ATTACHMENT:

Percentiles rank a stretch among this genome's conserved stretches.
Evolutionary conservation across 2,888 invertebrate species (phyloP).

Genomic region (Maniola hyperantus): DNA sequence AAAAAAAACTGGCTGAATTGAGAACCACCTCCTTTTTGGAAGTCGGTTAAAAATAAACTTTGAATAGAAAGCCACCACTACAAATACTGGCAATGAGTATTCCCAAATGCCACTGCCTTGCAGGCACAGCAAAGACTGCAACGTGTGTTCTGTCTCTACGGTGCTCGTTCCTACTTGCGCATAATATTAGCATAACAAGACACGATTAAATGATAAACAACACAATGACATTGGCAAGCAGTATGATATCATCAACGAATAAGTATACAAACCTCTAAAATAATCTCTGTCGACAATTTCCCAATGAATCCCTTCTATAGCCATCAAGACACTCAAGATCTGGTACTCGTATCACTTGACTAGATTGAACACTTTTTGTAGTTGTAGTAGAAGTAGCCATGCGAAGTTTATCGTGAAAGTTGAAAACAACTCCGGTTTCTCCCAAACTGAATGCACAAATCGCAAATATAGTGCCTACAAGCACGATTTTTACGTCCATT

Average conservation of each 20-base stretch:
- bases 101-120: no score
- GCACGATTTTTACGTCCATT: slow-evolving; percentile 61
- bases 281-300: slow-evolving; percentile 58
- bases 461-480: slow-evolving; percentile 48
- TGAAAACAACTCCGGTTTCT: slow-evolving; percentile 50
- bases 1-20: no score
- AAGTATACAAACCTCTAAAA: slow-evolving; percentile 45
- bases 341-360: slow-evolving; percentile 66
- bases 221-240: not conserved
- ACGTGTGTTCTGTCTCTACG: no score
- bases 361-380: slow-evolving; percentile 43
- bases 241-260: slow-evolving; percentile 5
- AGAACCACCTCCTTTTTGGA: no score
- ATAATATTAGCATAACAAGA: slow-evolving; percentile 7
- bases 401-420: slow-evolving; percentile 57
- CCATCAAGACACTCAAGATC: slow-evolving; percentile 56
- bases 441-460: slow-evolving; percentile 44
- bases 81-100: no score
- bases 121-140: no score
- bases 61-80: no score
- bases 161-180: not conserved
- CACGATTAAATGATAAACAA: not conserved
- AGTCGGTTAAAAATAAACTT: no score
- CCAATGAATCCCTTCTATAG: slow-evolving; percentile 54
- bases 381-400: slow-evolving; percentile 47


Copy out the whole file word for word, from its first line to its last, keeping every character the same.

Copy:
Percentiles rank a stretch among this genome's conserved stretches.
Evolutionary conservation across 2,888 invertebrate species (phyloP).

Genomic region (Maniola hyperantus): DNA sequence AAAAAAAACTGGCTGAATTGAGAACCACCTCCTTTTTGGAAGTCGGTTAAAAATAAACTTTGAATAGAAAGCCACCACTACAAATACTGGCAATGAGTATTCCCAAATGCCACTGCCTTGCAGGCACAGCAAAGACTGCAACGTGTGTTCTGTCTCTACGGTGCTCGTTCCTACTTGCGCATAATATTAGCATAACAAGACACGATTAAATGATAAACAACACAATGACATTGGCAAGCAGTATGATATCATCAACGAATAAGTATACAAACCTCTAAAATAATCTCTGTCGACAATTTCCCAATGAATCCCTTCTATAGCCATCAAGACACTCAAGATCTGGTACTCGTATCACTTGACTAGATTGAACACTTTTTGTAGTTGTAGTAGAAGTAGCCATGCGAAGTTTATCGTGAAAGTTGAAAACAACTCCGGTTTCTCCCAAACTGAATGCACAAATCGCAAATATAGTGCCTACAAGCACGATTTTTACGTCCATT

Average conservation of each 20-base stretch:
- bases 101-120: no score
- GCACGATTTTTACGTCCATT: slow-evolving; percentile 61
- bases 281-300: slow-evolving; percentile 58
- bases 461-480: slow-evolving; percentile 48
- TGAAAACAACTCCGGTTTCT: slow-evolving; percentile 50
- bases 1-20: no score
- AAGTATACAAACCTCTAAAA: slow-evolving; percentile 45
- bases 341-360: slow-evolving; percentile 66
- bases 221-240: not conserved
- ACGTGTGTTCTGTCTCTACG: no score
- bases 361-380: slow-evolving; percentile 43
- bases 241-260: slow-evolving; percentile 5
- AGAACCACCTCCTTTTTGGA: no score
- ATAATATTAGCATAACAAGA: slow-evolving; percentile 7
- bases 401-420: slow-evolving; percentile 57
- CCATCAAGACACTCAAGATC: slow-evolving; percentile 56
- bases 441-460: slow-evolving; percentile 44
- bases 81-100: no score
- bases 121-140: no score
- bases 61-80: no score
- bases 161-180: not conserved
- CACGATTAAATGATAAACAA: not conserved
- AGTCGGTTAAAAATAAACTT: no score
- CCAATGAATCCCTTCTATAG: slow-evolving; percentile 54
- bases 381-400: slow-evolving; percentile 47